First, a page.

Shutdown on the horizon as politicians squabble over 2021 budget

. Oct 30, 2020
budget brazil shutdown politics Brazil's Congress building. Photo: R.M. Nunes/Shutterstock

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Without approving a 2021 budget, Brazil risks a government shutdown. The grim expectations for the Christmas season. And what you need to know this week about the 2020 municipal elections.

Congress stalemate could cause a shutdown in Brazil

With October practically over, the risk of the government entering 2021 without approving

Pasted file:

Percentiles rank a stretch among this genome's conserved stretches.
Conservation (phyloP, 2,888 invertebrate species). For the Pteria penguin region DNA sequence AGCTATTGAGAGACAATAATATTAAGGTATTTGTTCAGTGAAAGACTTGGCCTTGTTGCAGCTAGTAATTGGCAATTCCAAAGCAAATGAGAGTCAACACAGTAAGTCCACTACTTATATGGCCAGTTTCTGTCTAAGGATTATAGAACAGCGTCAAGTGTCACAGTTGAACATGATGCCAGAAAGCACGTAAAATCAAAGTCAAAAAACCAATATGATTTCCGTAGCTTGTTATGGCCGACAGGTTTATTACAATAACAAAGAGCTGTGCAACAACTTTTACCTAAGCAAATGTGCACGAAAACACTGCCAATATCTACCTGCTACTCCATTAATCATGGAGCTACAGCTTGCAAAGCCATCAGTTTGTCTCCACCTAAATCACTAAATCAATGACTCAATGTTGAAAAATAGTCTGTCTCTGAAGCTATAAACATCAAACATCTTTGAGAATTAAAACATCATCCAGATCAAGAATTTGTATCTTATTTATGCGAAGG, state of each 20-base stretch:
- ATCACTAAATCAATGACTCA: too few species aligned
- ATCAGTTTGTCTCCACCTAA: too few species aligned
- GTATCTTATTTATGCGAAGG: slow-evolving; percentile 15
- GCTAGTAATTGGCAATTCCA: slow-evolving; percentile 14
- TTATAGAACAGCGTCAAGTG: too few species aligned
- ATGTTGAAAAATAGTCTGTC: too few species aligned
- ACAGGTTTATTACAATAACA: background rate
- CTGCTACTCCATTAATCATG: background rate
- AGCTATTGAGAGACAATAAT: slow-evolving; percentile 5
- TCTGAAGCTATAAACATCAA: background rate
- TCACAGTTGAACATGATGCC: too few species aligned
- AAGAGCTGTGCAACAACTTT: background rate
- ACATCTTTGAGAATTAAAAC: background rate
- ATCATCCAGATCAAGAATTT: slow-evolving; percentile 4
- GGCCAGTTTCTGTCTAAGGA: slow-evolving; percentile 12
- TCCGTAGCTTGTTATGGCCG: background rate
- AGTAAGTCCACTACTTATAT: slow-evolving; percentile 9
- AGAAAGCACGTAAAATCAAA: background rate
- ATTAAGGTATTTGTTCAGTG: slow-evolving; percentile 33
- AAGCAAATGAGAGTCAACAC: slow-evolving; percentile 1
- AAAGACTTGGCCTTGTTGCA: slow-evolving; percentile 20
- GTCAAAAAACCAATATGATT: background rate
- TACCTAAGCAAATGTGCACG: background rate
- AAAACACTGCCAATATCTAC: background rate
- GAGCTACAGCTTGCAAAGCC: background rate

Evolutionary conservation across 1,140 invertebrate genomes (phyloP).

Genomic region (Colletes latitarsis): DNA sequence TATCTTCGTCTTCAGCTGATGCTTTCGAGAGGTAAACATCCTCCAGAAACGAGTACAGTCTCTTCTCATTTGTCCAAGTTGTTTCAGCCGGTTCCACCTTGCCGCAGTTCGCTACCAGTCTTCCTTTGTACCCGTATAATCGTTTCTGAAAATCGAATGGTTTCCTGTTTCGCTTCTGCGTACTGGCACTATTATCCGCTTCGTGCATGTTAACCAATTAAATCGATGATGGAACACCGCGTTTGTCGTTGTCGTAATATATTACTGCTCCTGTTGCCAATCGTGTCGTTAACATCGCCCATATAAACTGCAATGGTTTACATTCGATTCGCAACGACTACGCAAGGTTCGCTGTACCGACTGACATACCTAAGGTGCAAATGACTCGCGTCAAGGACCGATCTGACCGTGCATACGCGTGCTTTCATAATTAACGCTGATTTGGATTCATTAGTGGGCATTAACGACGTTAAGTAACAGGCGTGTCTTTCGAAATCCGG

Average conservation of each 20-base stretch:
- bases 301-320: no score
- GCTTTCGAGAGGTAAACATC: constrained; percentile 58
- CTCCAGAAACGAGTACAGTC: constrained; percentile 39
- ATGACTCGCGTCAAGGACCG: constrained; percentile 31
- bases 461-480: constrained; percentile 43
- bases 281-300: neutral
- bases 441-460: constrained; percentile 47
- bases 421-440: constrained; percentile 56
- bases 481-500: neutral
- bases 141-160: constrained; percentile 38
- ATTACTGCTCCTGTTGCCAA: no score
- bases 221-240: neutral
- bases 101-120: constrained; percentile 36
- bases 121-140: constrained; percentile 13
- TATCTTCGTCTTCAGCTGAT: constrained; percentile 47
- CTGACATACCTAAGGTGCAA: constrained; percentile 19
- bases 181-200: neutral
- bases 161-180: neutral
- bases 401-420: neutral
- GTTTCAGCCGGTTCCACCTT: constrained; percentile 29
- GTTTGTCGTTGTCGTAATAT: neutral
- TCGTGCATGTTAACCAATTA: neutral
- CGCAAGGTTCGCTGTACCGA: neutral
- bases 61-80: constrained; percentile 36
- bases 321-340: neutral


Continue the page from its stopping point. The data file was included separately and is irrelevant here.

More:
a <a href="">federal budget</a> is becoming very real. According to Brasília correspondent Débora Álvares, numerous party squabbles have stalled the works of the Congressional Budget Committee (which must vote on the budget before taking it to the rest of the lawmakers). Here is the current state of play:</p> <ul><li>Since March, there has been an ongoing feud between some of the key political parties in the country. It began as the so-called &#8220;<a href="">Big Center</a>&#8221; (an amalgam of ideology-free groups) joined the government coalition and left the group of the majority, led by the right-wing Democratas party of House Speaker Rodrigo Maia and Senate President Davi Alcolumbre.</li><li>The Big Center now wants all previous arrangements over control of the budget committee to be voided —&nbsp;and is demanding more power, something that the Speaker has adamantly opposed. Without a resolution, approving a budget before the end of the year is highly unlikely.</li><li>Congress has yet to even approve the Budgetary Directives Law (LDO), which sets the government&#8217;s priorities for the following year.</li></ul> <p><strong>Why it matters.</strong> If a budget is not passed, Brazil&#8217;s federal government could realistically go into shutdown. That is bad in regular times, but could be catastrophic during a pandemic.</p> <p><strong>What could happen.</strong> If the LDO passes, but not the budget, the government will be allowed to spend one-twelfth of the 2020 budget every month (that has happened four times already — in 2006, 2008, 2013, and 2015).&nbsp;</p> <ul><li>But if the LDO is not approved, we would enter uncharted territory, and parts of the government — with the exception of wages and pensions — would likely shut down in 2021.</li></ul> <p><strong>It gets worse.</strong> The stalemate has thrown the Speaker and the Big Center into a highly consequential game of chicken.&nbsp;</p> <ul><li>Until they get their way, Big Center parties are obstructing all roll call votes. Indeed, it has been a month since the last bill passed in the House. For his part, Speaker Maia threatens to hold a vote on a priority project concerning the coronavirus emergency salary — giving the opposition the opportunity to bump the value of the benefit up to the original BRL 600 (USD 104) — which would blow up the debt. Government allies are ready to call Mr. Maia&#8217;s bluff, however, trusting he will stay true to his austerity-first ways.</li></ul> <p><strong>Nothing works.</strong> No House committee has convened since March 20: first due to the pandemic, and now because of the feud between parties. In that span, Congress has yet to discuss punishment for one congresswoman facing prosecution for <a href="">the murder of her husband</a>.&nbsp;</p> <hr class="wp-block-separator"/> <h2>Brazil expects a sluggish Christmas season</h2> <p>Christmas is usually a miraculous time for the Brazilian economy in terms of jobs, cash, and economic output. Workers get their hands on end-of-year bonuses — the so-called 13th salary — and are eager to spend them on gifts and clearing debts. According to finance reporter Natália Scalzaretto, however, things will be different in 2020, after months of suspended or reduced job contracts and wages, brought in by the government to delay a firing spree among companies due to the coronavirus crisis.</p> <ul><li>The National Confederation of Commerce estimates BRL 208 billion (USD 36 billion) will be paid in bonuses — a 3.5-percent reduction from 2019. Factoring in inflation, the drop reaches 5.4 percent, the biggest dip on record.</li><li>The average wage paid to Brazilian formal workers and civil servants has dropped 6.6 percent this year.</li></ul> <p><strong>Why it matters.</strong> Reality could be even worse than predictions, as a second coronavirus wave in Europe could spark even more fear into Brazilian consumers, leading them to <a href="">halt (or least drastically reduce) spending</a> in the holiday season.</p> <p><strong>Jobs. </strong>Brazil created 313,500 net jobs in September, according to data from the Economy Ministry. Since January, a net 560,000 jobs have disappeared in the country.&nbsp;</p> <ul><li>Later today, the government&#8217;s official statistics agency releases <a href="">unemployment data</a> — which has broken records week after week, as Brazilian unemployed workers leave self-confinement and start looking for work again.</li></ul> <hr class="wp-block-separator"/> <h2>2020 Election roundup</h2> <p>Here are the most important takes from Brazil&#8217;s municipal races this week:</p> <ul><li><strong>Left rising in São Paulo.</strong> Two weeks before <a href="">Election Day</a>, São Paulo Mayor Bruno Covas continues to rise in the polls, consolidating himself as the frontrunner with 27 percent of voting intentions. But the most-noteworthy oscillation comes from leftist candidate Guilherme Boulos, from the Socialism and Freedom Party. Over the past month, his poll numbers rose from 10 to 16 percent — making him a legitimate threat to conservative Congressman Celso Russomano for a spot in the runoff stage. Mr. Russomano peaked at 28 percent earlier this month, but his support is hemorrhaging, now sitting at 22 percent.</li><li><strong>Fraudulent donations.</strong> The Superior Electoral Court&#8217;s intelligence unit has found evidence of political parties disguising the use of <a href="">dirty money</a> in their campaigns. Around BRL 22 million were donated to candidates by voters who are deceased or unemployed. Also, millions have been spent on contracts with campaign material suppliers that simply do not exist.</li><li><strong>Covid-campaigning.</strong> Many candidates, particularly in small towns — where meet-and-greets remain the name of the game — have completely disregarded social isolation norms in their campaigns. But as coronavirus cases grow in the northeastern state of Pernambuco, electoral courts banned all forms of in-person rallies. Similar restrictions have been enacted in at least 11 states.</li></ul> <hr class="wp-block-separator"/> <h2>What else you need to know today</h2> <ul><li><strong>Vaccine.</strong> We showed in <strong>The Brazilian Report</strong> that <a href="">pro-Bolsonaro online troll armies</a> have launched a campaign to discredit the Chinese-made coronavirus vaccine. Polls suggest that the effort has been <a href="">successful</a>, with Brazilians eagerness for inoculation dropping from 85 percent in July to just 63 percent on October 28. Women, young adults, residents of rural states, and people with no steady income are the most skeptical about a coronavirus vaccine.</li><li><strong>Privatization.</strong> The government is weighing up a solution to privatize Correios, Brazil&#8217;s federally-owned postal service. The company would be split into regional units, with the most lucrative ones auctioned alongside post offices in more remote locations. Backers of the privatization say this move would keep the universality of access to postal services even as Correios goes to private control. A final decision on the privatization model, however, should come only in 2021.</li><li><strong>Guedes v. banks.</strong> Of all the political twists and turns we have observed in the Bolsonaro administration, one has been particularly unexpected: on Thursday, Economy Minister Paulo Guedes called out banks for supposedly defending public overspending. Mr. Guedes said that Febraban, the Brazilian Bank Federation, is a lobbying institution aimed at ousting him to break with the federal spending cap.</li><li><strong>Environment.</strong> The Supreme Court issued an injunction temporarily striking down an ordinance passed by the Environment Ministry that <a href="">lifted protections</a> for tropical mangroves and other vulnerable ecosystems, catering to real estate groups who want to develop projects along the Brazilian coastline.</li><li><strong>Tourism.</strong> Starting today, Argentina opens its aerial borders to foreign visitors, including Brazil, as long as they enter the country through Buenos Aires&#8217; Ezeiza Airport or via a ferry from Uruguay. One of the first Latin American countries to <a href="">go into lockdown</a> back in March, Argentina has become a textbook example of how lockdowns are not enough to prevent the coronavirus outbreak from <a href="">spiraling out of control</a> in places defined by structural inequality and informal labor.